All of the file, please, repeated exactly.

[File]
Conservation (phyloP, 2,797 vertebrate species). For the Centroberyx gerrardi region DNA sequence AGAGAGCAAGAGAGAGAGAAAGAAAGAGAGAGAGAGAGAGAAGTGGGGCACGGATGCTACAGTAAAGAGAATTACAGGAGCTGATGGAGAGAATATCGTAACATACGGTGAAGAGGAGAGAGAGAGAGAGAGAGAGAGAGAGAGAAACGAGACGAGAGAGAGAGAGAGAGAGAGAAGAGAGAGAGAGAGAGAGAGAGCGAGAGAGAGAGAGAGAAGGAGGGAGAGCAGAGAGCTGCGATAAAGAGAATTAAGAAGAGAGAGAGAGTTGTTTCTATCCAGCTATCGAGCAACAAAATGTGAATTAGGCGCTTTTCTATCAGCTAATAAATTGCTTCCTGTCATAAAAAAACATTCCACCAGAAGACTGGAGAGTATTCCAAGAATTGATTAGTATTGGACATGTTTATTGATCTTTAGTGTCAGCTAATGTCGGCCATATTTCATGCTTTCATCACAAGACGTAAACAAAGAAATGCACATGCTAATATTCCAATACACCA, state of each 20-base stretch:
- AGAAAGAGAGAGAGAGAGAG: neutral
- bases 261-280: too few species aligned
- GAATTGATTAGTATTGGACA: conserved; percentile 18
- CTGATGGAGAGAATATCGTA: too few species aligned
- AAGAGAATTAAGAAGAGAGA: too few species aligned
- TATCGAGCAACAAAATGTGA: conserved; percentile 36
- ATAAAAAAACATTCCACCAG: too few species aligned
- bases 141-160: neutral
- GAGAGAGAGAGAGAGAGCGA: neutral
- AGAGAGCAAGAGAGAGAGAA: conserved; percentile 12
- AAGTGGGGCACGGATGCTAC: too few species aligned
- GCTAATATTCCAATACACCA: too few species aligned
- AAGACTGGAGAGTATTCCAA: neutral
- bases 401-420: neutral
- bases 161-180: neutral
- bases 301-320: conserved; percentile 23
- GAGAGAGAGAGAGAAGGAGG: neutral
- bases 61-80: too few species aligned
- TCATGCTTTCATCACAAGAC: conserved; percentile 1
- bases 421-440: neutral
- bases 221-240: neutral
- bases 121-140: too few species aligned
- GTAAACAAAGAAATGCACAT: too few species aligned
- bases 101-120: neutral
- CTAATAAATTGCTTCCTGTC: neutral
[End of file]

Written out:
Conservation (phyloP, 2,797 vertebrate species). For the Centroberyx gerrardi region DNA sequence AGAGAGCAAGAGAGAGAGAAAGAAAGAGAGAGAGAGAGAGAAGTGGGGCACGGATGCTACAGTAAAGAGAATTACAGGAGCTGATGGAGAGAATATCGTAACATACGGTGAAGAGGAGAGAGAGAGAGAGAGAGAGAGAGAGAGAAACGAGACGAGAGAGAGAGAGAGAGAGAGAAGAGAGAGAGAGAGAGAGAGAGCGAGAGAGAGAGAGAGAAGGAGGGAGAGCAGAGAGCTGCGATAAAGAGAATTAAGAAGAGAGAGAGAGTTGTTTCTATCCAGCTATCGAGCAACAAAATGTGAATTAGGCGCTTTTCTATCAGCTAATAAATTGCTTCCTGTCATAAAAAAACATTCCACCAGAAGACTGGAGAGTATTCCAAGAATTGATTAGTATTGGACATGTTTATTGATCTTTAGTGTCAGCTAATGTCGGCCATATTTCATGCTTTCATCACAAGACGTAAACAAAGAAATGCACATGCTAATATTCCAATACACCA, state of each 20-base stretch:
- AGAAAGAGAGAGAGAGAGAG: neutral
- bases 261-280: too few species aligned
- GAATTGATTAGTATTGGACA: conserved; percentile 18
- CTGATGGAGAGAATATCGTA: too few species aligned
- AAGAGAATTAAGAAGAGAGA: too few species aligned
- TATCGAGCAACAAAATGTGA: conserved; percentile 36
- ATAAAAAAACATTCCACCAG: too few species aligned
- bases 141-160: neutral
- GAGAGAGAGAGAGAGAGCGA: neutral
- AGAGAGCAAGAGAGAGAGAA: conserved; percentile 12
- AAGTGGGGCACGGATGCTAC: too few species aligned
- GCTAATATTCCAATACACCA: too few species aligned
- AAGACTGGAGAGTATTCCAA: neutral
- bases 401-420: neutral
- bases 161-180: neutral
- bases 301-320: conserved; percentile 23
- GAGAGAGAGAGAGAAGGAGG: neutral
- bases 61-80: too few species aligned
- TCATGCTTTCATCACAAGAC: conserved; percentile 1
- bases 421-440: neutral
- bases 221-240: neutral
- bases 121-140: too few species aligned
- GTAAACAAAGAAATGCACAT: too few species aligned
- bases 101-120: neutral
- CTAATAAATTGCTTCCTGTC: neutral